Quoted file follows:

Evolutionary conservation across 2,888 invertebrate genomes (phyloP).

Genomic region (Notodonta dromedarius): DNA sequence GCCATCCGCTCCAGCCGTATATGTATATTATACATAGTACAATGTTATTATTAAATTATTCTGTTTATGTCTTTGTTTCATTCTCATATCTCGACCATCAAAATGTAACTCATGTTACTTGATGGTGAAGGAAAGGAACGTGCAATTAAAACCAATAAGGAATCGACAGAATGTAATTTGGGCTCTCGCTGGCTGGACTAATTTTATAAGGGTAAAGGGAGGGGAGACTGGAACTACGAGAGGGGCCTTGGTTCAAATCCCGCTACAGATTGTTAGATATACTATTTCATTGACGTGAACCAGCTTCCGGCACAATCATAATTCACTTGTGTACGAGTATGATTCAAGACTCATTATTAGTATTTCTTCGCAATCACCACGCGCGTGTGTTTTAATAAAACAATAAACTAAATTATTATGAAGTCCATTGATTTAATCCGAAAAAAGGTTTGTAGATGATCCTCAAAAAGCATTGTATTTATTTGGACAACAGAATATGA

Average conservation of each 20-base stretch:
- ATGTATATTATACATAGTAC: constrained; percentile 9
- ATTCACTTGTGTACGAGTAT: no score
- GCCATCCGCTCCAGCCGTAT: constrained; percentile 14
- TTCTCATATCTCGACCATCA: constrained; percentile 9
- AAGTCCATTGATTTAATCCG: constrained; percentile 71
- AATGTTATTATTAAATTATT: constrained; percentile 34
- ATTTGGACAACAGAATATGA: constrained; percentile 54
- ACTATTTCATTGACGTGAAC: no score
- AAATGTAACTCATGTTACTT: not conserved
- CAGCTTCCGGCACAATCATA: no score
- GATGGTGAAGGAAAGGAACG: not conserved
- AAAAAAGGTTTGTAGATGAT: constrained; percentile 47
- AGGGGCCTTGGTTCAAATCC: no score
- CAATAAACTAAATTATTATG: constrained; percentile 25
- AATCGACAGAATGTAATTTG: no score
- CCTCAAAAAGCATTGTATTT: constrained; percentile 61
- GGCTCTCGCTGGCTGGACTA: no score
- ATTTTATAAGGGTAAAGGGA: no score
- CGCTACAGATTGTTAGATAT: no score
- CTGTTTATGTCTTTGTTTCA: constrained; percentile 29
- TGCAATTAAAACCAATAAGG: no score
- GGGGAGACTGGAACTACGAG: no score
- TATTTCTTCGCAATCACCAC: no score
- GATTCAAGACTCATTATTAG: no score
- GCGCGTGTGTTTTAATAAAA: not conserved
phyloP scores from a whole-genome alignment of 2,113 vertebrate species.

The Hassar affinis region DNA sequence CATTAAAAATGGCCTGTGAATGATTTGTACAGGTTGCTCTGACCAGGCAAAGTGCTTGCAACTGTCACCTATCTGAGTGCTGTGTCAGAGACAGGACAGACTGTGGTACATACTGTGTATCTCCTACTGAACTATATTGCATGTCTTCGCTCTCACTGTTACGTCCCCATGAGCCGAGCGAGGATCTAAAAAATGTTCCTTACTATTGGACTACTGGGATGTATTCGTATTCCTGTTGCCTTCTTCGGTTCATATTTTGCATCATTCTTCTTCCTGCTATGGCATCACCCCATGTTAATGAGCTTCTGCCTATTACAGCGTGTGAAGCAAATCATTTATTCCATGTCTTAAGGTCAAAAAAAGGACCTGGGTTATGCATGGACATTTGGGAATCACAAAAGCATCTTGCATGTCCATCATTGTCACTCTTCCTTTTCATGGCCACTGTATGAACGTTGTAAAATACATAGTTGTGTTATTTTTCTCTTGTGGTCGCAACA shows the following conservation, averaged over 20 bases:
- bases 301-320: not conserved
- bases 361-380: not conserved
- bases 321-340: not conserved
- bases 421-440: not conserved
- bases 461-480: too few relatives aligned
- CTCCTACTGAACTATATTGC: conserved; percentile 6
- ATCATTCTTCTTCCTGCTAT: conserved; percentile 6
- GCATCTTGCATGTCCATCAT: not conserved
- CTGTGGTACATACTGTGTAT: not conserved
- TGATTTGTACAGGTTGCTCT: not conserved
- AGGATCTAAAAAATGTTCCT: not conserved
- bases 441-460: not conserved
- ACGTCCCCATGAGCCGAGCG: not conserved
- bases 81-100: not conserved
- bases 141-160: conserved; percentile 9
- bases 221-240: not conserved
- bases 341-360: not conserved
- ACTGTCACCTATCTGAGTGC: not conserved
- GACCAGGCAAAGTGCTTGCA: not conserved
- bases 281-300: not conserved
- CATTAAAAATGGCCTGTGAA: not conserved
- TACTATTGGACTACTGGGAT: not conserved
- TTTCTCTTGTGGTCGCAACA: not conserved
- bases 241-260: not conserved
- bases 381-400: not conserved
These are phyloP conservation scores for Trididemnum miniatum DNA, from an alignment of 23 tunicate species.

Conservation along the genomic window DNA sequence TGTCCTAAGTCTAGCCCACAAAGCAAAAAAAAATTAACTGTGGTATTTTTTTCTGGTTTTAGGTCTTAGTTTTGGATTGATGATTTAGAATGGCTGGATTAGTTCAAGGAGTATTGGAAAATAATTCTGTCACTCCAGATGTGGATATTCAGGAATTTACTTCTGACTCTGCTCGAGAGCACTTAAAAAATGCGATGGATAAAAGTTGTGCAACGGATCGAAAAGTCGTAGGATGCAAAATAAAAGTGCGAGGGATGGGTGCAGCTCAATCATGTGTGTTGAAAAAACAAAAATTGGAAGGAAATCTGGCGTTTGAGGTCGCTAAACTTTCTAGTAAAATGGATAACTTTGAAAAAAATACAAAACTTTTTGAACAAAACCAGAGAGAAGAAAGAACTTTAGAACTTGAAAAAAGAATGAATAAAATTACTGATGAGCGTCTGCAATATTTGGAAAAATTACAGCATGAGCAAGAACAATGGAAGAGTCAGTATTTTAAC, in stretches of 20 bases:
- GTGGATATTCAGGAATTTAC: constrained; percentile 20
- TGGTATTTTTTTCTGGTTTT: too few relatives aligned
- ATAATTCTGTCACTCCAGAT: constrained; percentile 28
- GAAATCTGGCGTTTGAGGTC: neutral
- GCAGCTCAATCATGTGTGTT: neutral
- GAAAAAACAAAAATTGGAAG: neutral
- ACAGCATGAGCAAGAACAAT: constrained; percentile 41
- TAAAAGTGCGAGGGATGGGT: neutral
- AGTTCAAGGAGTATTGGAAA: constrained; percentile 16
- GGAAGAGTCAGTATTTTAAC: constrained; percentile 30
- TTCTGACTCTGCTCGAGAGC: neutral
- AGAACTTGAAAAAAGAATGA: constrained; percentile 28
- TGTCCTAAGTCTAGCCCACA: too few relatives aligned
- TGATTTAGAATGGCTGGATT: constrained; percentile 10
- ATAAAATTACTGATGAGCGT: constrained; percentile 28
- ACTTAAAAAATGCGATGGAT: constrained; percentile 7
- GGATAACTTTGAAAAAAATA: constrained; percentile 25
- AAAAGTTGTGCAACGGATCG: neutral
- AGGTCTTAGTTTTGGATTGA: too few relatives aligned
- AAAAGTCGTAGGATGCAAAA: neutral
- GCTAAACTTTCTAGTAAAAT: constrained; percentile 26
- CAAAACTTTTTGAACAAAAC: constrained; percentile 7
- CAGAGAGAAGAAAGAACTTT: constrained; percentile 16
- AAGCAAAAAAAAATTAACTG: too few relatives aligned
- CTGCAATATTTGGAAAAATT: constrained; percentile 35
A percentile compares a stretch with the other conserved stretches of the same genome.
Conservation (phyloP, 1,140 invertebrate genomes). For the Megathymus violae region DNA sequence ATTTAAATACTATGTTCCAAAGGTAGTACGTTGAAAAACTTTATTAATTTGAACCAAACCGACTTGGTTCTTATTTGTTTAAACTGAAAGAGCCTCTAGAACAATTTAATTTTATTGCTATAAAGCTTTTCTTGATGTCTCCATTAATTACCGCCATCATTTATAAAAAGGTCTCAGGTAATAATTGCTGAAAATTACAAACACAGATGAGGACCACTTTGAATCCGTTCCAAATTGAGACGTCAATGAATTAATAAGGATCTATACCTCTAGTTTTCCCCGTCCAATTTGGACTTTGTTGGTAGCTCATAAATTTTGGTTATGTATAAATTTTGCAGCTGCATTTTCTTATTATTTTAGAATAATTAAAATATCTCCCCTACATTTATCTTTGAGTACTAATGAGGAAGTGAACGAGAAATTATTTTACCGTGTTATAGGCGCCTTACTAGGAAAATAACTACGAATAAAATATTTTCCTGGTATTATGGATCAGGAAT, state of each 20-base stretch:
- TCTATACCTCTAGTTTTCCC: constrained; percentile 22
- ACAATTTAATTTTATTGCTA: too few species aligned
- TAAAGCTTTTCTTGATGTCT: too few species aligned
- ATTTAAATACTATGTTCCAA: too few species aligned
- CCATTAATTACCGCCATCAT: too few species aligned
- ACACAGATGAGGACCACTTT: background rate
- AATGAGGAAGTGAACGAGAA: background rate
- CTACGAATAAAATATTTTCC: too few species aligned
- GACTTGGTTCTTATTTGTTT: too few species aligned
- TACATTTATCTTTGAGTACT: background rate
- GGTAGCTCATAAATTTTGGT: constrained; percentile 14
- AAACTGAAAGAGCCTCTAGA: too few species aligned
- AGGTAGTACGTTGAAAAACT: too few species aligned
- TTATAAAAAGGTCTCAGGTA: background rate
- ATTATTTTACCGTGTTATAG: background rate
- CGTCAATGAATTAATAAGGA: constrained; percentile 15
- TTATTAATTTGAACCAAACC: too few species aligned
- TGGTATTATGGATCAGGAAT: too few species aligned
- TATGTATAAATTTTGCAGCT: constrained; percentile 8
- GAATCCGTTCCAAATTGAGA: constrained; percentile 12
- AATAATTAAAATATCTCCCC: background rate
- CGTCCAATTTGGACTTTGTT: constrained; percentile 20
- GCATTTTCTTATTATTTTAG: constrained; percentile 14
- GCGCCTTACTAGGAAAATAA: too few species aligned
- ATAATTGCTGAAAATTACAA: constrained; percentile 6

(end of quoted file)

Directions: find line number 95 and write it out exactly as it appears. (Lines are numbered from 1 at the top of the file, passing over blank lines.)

- GGTAGCTCATAAATTTTGGT: constrained; percentile 14